A fetal heart monitor can detect your baby's heartbeat beginning as early as the 9th or 10th week of pregnancy. A normal heartbeat isn't a guarantee that the baby will be healthy, but it is a reassuring sign.
How a Fetal Heart Monitor Works
Fetal heart monitors first came into use in the 1950s. Since then, it has become common to check the fetal heart rate as part of routine prenatal visits. The heart rate is also monitored during labor.
A fetal heart monitor uses a technology called doppler ultrasound to use sound waves to detect blood flow. As the unborn baby's heart beats, blood is pushed out in pulses. Doppler monitors can project the baby's heartbeat as an audio signal or graph. A similar technology is used to create ultrasound pictures of an unborn baby.
At Your Prenatal Visits
Hearing the baby's heartbeat for the first time is one of the most exciting moments in a pregnancy! And, it can be done with a very simple device. An office model of a fetal heart monitor usually looks like a little metal box, with a short cord leading to a monitoring wand about the size of a ball point pen. The doctor or midwife will place some gel on your belly to help transmit the sound and then press the wand against your skin. He/she may need to move the wand around a bit to find the heartbeat. You'll know when you hear it: a pulsing, rushing sound that is fast and steady. The fetal heart rate is significantly faster than your own.
Checking the fetal heart rate at a prenatal visit has two primary purposes:
- It confirms that your unborn baby is still alive and developing.
- It helps make sure that the heart rate is normal. (Very fast or very slow fetal heart rates signal that something may be wrong with the fetus.)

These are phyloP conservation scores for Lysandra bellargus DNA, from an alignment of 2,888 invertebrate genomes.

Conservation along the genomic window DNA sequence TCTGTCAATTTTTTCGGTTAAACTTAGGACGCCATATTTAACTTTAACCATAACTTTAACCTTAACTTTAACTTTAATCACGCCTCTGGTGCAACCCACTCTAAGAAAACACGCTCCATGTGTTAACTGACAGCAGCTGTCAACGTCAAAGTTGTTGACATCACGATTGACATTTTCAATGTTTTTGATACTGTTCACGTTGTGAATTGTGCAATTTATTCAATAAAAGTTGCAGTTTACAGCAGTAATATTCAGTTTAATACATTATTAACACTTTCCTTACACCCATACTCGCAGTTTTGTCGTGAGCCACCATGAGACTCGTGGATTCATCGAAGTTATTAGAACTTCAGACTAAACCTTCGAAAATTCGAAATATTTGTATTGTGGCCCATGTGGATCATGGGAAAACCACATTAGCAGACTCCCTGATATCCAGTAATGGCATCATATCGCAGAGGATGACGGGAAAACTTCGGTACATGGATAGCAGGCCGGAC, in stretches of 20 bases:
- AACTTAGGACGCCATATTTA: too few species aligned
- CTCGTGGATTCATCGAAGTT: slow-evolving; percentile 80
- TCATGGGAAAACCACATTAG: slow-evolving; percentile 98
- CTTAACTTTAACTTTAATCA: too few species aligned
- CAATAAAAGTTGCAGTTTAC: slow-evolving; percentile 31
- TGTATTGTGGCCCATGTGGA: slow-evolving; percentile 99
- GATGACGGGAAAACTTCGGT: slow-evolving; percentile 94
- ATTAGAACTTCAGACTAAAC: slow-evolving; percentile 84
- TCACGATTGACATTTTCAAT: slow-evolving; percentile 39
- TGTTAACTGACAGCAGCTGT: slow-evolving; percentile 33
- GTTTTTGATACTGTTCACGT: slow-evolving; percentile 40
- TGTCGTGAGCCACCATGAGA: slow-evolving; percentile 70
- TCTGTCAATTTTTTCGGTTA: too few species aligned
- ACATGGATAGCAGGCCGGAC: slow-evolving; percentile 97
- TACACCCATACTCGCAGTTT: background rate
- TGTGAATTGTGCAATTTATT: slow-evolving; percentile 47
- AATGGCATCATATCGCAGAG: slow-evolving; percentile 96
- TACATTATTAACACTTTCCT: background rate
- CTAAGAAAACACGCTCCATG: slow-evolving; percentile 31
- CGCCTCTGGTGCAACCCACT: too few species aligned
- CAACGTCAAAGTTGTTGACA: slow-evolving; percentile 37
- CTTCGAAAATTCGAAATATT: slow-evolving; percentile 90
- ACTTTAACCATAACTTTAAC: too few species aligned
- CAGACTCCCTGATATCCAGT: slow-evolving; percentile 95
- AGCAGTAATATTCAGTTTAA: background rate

If you give birth in a hospital, monitoring the fetal heart rate will probably be part of your care during labor. A monitor, encased in a plastic disk a few inches in diameter, will be placed over your belly and held with an elastic strap. A second monitor will measure the timing and strength of your contractions. Wires from the monitors will go to a machine which shows the heartbeats and contractions on a screen. You can expect your nurse to print out the readings periodically. He/she will place them in your chart so that your doctor will see them. If there is any cause for concern, the nurse should contact the doctor right away.
Occasionally, your doctor or midwife will choose to use an internal monitor. This involves inserting a monitoring wire through your vagina and into your uterus, where it is attached to the baby's scalp. A second device measures your contractions from inside the uterus. Internal monitors are usually used when there is concern about the baby's well-being and an external monitor cannot give precise enough information.
Interpreting the Readouts
Interpreting the monitor's readouts is a special skill that requires both study and experience. During labor, the unborn baby's heart rate can be quite changeable even when everything is normal. The beats, which appear as peaks and valleys on a graph, will vary in shape. Some of the changes are worrisome; some are not. It's easy to imagine something's wrong when it isn't.
For some women, it's best not to watch the monitor at all! It can add to your stress level, and it can be frustrating not to know what is normal. If you do want to watch the monitor, here are some very basic things to look for:
- A heartbeat that is very fast. This is called tachycardia, and it can signal fetal distress. Remember, though, your baby's heartbeat is normally going to be much faster than your own.
- A heartbeat that is very slow. This is called bradycardia.
- Lack of variation from beat to beat. The beats should not all look exactly alike; it's concerning if they do. However, lack of variability can be normal under some circumstances.
Do you want to be able to hear your baby's heartbeat at home? Would you like to share the experience with your parents, friends, or others who can't come to your prenatal visits? It's possible to rent or buy your own fetal heart monitor. You can find ones that count the heart rate and even record the heartbeat for playback later. A web search for "fetal heart monitor" will bring up a number of companies that sell or rent monitors.
Fetal heart monitors are prescription devices, so you'll need approval from your care provider. Doppler ultrasound is considered safe, but doctors have not studied frequent home use.